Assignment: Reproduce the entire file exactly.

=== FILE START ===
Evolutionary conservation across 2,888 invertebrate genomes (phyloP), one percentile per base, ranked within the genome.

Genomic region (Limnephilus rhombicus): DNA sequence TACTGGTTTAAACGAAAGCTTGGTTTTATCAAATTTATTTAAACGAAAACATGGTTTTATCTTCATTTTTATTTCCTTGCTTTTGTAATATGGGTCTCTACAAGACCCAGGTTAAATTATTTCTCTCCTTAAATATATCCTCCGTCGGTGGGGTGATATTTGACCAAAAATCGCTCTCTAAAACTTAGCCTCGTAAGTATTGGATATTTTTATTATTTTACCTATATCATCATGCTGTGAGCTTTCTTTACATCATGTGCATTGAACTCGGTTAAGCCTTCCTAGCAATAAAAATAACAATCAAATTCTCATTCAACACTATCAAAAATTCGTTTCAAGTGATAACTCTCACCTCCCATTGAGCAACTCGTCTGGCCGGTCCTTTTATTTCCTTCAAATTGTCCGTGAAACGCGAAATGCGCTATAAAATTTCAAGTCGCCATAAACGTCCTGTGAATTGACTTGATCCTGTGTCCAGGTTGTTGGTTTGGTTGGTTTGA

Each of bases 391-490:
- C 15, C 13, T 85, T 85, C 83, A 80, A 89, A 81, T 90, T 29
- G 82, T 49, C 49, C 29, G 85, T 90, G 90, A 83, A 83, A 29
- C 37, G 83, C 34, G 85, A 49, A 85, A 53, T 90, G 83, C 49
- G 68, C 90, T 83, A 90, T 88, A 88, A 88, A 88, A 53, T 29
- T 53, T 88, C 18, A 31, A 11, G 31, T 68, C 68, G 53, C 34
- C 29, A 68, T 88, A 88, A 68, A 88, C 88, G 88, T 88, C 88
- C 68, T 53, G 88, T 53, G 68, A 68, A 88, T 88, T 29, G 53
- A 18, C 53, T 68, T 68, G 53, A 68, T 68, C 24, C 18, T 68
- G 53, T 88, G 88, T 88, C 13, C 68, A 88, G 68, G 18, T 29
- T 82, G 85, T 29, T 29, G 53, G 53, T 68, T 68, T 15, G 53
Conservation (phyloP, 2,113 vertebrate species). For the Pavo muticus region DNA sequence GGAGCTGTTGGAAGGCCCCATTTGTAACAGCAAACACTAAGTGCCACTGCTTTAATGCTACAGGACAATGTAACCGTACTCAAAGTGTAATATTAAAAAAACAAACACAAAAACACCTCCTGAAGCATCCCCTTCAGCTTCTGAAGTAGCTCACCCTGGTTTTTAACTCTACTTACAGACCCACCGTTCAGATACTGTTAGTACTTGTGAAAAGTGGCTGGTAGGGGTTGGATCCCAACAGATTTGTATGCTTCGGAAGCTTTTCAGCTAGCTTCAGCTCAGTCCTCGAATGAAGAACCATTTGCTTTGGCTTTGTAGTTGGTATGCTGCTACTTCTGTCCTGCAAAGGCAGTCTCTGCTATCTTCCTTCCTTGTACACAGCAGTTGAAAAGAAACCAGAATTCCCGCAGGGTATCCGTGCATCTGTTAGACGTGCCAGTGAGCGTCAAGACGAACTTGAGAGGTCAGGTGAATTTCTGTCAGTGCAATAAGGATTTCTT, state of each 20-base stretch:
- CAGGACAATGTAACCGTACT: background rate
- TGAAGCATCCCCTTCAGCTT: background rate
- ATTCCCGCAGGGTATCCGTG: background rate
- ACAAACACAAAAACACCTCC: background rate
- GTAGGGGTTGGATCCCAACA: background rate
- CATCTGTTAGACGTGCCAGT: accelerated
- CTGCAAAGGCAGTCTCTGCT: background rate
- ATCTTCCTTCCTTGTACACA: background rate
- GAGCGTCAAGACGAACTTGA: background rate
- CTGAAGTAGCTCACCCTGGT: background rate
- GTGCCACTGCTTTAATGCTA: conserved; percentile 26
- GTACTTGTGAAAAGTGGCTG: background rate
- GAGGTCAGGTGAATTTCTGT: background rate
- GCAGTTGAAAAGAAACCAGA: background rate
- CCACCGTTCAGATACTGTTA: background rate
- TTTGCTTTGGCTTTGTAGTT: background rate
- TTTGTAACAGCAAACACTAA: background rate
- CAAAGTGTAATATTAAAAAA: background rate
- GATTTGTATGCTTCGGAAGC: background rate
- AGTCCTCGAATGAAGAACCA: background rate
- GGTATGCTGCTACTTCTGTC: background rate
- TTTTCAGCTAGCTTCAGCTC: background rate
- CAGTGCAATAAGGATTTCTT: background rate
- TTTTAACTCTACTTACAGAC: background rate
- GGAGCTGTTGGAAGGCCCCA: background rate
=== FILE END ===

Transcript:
Evolutionary conservation across 2,888 invertebrate genomes (phyloP), one percentile per base, ranked within the genome.

Genomic region (Limnephilus rhombicus): DNA sequence TACTGGTTTAAACGAAAGCTTGGTTTTATCAAATTTATTTAAACGAAAACATGGTTTTATCTTCATTTTTATTTCCTTGCTTTTGTAATATGGGTCTCTACAAGACCCAGGTTAAATTATTTCTCTCCTTAAATATATCCTCCGTCGGTGGGGTGATATTTGACCAAAAATCGCTCTCTAAAACTTAGCCTCGTAAGTATTGGATATTTTTATTATTTTACCTATATCATCATGCTGTGAGCTTTCTTTACATCATGTGCATTGAACTCGGTTAAGCCTTCCTAGCAATAAAAATAACAATCAAATTCTCATTCAACACTATCAAAAATTCGTTTCAAGTGATAACTCTCACCTCCCATTGAGCAACTCGTCTGGCCGGTCCTTTTATTTCCTTCAAATTGTCCGTGAAACGCGAAATGCGCTATAAAATTTCAAGTCGCCATAAACGTCCTGTGAATTGACTTGATCCTGTGTCCAGGTTGTTGGTTTGGTTGGTTTGA

Each of bases 391-490:
- C 15, C 13, T 85, T 85, C 83, A 80, A 89, A 81, T 90, T 29
- G 82, T 49, C 49, C 29, G 85, T 90, G 90, A 83, A 83, A 29
- C 37, G 83, C 34, G 85, A 49, A 85, A 53, T 90, G 83, C 49
- G 68, C 90, T 83, A 90, T 88, A 88, A 88, A 88, A 53, T 29
- T 53, T 88, C 18, A 31, A 11, G 31, T 68, C 68, G 53, C 34
- C 29, A 68, T 88, A 88, A 68, A 88, C 88, G 88, T 88, C 88
- C 68, T 53, G 88, T 53, G 68, A 68, A 88, T 88, T 29, G 53
- A 18, C 53, T 68, T 68, G 53, A 68, T 68, C 24, C 18, T 68
- G 53, T 88, G 88, T 88, C 13, C 68, A 88, G 68, G 18, T 29
- T 82, G 85, T 29, T 29, G 53, G 53, T 68, T 68, T 15, G 53
Conservation (phyloP, 2,113 vertebrate species). For the Pavo muticus region DNA sequence GGAGCTGTTGGAAGGCCCCATTTGTAACAGCAAACACTAAGTGCCACTGCTTTAATGCTACAGGACAATGTAACCGTACTCAAAGTGTAATATTAAAAAAACAAACACAAAAACACCTCCTGAAGCATCCCCTTCAGCTTCTGAAGTAGCTCACCCTGGTTTTTAACTCTACTTACAGACCCACCGTTCAGATACTGTTAGTACTTGTGAAAAGTGGCTGGTAGGGGTTGGATCCCAACAGATTTGTATGCTTCGGAAGCTTTTCAGCTAGCTTCAGCTCAGTCCTCGAATGAAGAACCATTTGCTTTGGCTTTGTAGTTGGTATGCTGCTACTTCTGTCCTGCAAAGGCAGTCTCTGCTATCTTCCTTCCTTGTACACAGCAGTTGAAAAGAAACCAGAATTCCCGCAGGGTATCCGTGCATCTGTTAGACGTGCCAGTGAGCGTCAAGACGAACTTGAGAGGTCAGGTGAATTTCTGTCAGTGCAATAAGGATTTCTT, state of each 20-base stretch:
- CAGGACAATGTAACCGTACT: background rate
- TGAAGCATCCCCTTCAGCTT: background rate
- ATTCCCGCAGGGTATCCGTG: background rate
- ACAAACACAAAAACACCTCC: background rate
- GTAGGGGTTGGATCCCAACA: background rate
- CATCTGTTAGACGTGCCAGT: accelerated
- CTGCAAAGGCAGTCTCTGCT: background rate
- ATCTTCCTTCCTTGTACACA: background rate
- GAGCGTCAAGACGAACTTGA: background rate
- CTGAAGTAGCTCACCCTGGT: background rate
- GTGCCACTGCTTTAATGCTA: conserved; percentile 26
- GTACTTGTGAAAAGTGGCTG: background rate
- GAGGTCAGGTGAATTTCTGT: background rate
- GCAGTTGAAAAGAAACCAGA: background rate
- CCACCGTTCAGATACTGTTA: background rate
- TTTGCTTTGGCTTTGTAGTT: background rate
- TTTGTAACAGCAAACACTAA: background rate
- CAAAGTGTAATATTAAAAAA: background rate
- GATTTGTATGCTTCGGAAGC: background rate
- AGTCCTCGAATGAAGAACCA: background rate
- GGTATGCTGCTACTTCTGTC: background rate
- TTTTCAGCTAGCTTCAGCTC: background rate
- CAGTGCAATAAGGATTTCTT: background rate
- TTTTAACTCTACTTACAGAC: background rate
- GGAGCTGTTGGAAGGCCCCA: background rate